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United States v. Washington

United States District Court, D. Kansas

June 16, 2015

UNITED STATES OF AMERICA, Plaintiff,
v.
TONY WASHINGTON, Defendant.

MEMORANDUM AND ORDER

KATHRYN H. VRATIL, District Judge.

On July 28, 2009, the Court sentenced defendant to 300 months in prison. This matter is before the Court on defendant's letter (Doc. #338) filed February 11, 2015, which the Court construes as a pro se motion to reduce sentence under Amendment 782 and 18 U.S.C. § 3582(c)(2).[1] For reasons stated below, the Court sustains in part defendant's motion.

Initially, the Court notes that a hearing is not required to impose a reduced sentence under Section 3582(c)(2). See U.S.S.G. § 1B1.10(a)(3) (proceedings under Section 3582(c)(2) and policy statement do not constitute full resentencing); Fed. R. Crim. P. 43(b)(4) (defendant need not be present when proceeding involves reduction under Section 3582(c)).

Unless a defendant's original sentencing range was lowered pursuant to a government motion to reflect substantial assistance to authorities, the Court may not impose a reduced sentence below the low end of the amended guideline range. U.S.S.G. § 1B1.10(b)(2)(A); see 18 U.S.C. § 3582(c)(2) (reduction must be consistent with applicable policy statements issued by Sentencing Commission); see also U.S.S.G. § 1B1.10(a)(3) (proceedings under Section 3582(c)(2) and policy statement do not constitute full resentencing). Based on a total offense level 39, criminal history category I, defendant's original guideline range was 262 to 327 months in prison. The parties agree that Amendment 782 lowered defendant's base offense by two levels. Based on a total offense level 37, criminal history category I, the amended guideline range is 210 to 262 months in prison. Defendant asks the Court to sentence him to the low end of the amended guideline range while the government asks for a sentence in the middle of the amended range.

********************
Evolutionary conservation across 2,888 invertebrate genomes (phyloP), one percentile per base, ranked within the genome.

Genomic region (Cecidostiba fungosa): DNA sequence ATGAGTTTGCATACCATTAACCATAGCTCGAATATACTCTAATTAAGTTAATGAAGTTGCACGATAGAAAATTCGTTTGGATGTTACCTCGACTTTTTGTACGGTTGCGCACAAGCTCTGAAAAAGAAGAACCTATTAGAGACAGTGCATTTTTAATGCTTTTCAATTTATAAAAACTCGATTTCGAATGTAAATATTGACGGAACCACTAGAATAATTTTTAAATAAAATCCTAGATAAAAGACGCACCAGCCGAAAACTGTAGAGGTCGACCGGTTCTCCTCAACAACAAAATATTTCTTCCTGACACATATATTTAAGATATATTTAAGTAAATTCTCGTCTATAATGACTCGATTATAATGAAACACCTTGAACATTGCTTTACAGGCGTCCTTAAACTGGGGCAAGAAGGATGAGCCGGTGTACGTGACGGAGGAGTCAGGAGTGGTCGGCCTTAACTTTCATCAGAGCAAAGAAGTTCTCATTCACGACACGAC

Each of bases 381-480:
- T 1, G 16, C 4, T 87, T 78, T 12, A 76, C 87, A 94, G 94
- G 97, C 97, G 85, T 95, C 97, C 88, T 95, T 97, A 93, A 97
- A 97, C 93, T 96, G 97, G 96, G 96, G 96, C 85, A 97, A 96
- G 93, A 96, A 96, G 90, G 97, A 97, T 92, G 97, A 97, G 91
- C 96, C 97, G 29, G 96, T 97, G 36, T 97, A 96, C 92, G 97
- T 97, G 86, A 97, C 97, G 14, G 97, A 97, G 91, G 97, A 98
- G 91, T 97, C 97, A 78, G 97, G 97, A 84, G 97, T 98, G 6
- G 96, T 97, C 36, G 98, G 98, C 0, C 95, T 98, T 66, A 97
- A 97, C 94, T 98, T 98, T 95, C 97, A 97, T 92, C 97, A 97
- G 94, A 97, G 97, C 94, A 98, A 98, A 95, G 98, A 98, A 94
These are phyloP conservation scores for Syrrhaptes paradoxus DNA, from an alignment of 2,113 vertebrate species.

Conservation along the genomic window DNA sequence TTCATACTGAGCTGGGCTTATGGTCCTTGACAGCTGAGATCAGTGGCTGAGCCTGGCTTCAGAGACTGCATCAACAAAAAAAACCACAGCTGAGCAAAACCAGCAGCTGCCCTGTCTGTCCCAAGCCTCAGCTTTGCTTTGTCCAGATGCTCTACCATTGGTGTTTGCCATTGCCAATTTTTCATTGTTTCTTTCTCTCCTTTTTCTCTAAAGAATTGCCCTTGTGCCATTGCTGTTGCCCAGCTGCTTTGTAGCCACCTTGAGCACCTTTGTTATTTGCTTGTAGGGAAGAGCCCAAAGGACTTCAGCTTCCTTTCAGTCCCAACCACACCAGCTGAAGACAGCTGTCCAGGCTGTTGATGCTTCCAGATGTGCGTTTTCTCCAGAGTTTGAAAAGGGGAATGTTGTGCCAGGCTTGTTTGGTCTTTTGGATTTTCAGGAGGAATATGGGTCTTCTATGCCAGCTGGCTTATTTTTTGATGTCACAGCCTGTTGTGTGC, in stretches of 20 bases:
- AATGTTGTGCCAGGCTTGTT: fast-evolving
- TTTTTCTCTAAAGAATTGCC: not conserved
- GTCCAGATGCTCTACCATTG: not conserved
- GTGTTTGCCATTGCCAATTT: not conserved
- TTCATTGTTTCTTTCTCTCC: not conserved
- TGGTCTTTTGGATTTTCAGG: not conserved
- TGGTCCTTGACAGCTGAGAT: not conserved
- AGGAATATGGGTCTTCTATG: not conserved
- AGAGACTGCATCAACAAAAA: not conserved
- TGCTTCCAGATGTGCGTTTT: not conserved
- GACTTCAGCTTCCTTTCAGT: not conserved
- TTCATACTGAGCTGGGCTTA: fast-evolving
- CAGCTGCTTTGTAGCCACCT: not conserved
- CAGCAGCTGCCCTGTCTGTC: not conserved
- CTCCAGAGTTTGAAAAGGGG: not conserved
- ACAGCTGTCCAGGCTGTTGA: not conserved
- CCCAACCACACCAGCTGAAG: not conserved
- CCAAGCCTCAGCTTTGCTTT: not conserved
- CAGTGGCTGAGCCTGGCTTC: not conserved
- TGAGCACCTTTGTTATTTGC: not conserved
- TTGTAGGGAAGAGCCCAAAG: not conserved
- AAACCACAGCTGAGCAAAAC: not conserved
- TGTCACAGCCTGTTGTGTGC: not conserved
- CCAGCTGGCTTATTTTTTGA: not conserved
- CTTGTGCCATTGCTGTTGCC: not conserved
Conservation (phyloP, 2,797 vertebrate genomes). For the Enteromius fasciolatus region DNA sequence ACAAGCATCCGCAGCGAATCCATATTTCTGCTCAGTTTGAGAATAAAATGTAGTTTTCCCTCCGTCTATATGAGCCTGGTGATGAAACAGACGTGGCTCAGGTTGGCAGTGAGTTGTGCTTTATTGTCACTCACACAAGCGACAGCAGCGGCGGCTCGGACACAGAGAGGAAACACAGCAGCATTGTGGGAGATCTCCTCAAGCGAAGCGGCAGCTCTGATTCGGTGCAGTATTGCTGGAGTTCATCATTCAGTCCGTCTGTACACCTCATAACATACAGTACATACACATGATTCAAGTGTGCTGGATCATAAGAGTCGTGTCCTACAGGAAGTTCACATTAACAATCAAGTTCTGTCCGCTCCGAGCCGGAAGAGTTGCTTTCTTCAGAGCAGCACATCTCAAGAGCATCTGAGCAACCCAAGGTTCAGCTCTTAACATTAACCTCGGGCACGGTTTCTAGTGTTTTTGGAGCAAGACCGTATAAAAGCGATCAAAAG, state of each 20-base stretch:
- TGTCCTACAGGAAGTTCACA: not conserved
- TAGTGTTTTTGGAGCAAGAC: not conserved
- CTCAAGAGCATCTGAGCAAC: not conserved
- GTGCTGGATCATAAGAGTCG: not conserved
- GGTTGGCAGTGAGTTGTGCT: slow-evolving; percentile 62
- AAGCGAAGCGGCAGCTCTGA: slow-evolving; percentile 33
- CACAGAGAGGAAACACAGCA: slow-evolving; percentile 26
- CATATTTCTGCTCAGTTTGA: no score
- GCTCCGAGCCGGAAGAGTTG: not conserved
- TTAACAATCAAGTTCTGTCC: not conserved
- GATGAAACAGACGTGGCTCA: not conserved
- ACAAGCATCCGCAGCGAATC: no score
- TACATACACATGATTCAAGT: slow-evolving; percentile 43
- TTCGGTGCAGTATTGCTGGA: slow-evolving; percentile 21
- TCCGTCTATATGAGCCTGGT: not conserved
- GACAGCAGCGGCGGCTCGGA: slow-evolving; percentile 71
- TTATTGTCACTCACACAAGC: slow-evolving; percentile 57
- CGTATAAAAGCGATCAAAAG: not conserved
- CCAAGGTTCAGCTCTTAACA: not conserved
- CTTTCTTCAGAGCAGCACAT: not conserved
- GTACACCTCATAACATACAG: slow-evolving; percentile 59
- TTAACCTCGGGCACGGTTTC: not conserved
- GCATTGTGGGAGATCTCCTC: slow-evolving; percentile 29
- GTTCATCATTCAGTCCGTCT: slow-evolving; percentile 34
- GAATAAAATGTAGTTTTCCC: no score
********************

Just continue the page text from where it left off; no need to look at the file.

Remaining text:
In determining whether a sentence reduction is warranted and the extent of any reduction, the Court considers the factors set forth in 18 U.S.C. § 3553(a). U.S.S.G. § 1B1.10. In particular, the Court must consider Section 3553(a) sentencing factors including the nature, seriousness and circumstances of the offense, the history and characteristics of the defendant, the need to protect the public from further crimes of the defendant, and any threat to public safety. United States v. Osborn, 679 F.3d 1193, 1195-96 (10th Cir. 2012). While not mandatory, the Court may also consider a defendant's post-sentencing conduct. Osborn, 679 F.3d at 1195; see United States v. Meridyth, 573 F.Appx. 791, 794 (10th Cir. 2014); U.S.S.G. § 1B1.10 cmt. n. 1(B).

In imposing a mid-range sentence at the original sentencing, the Court stated as follows: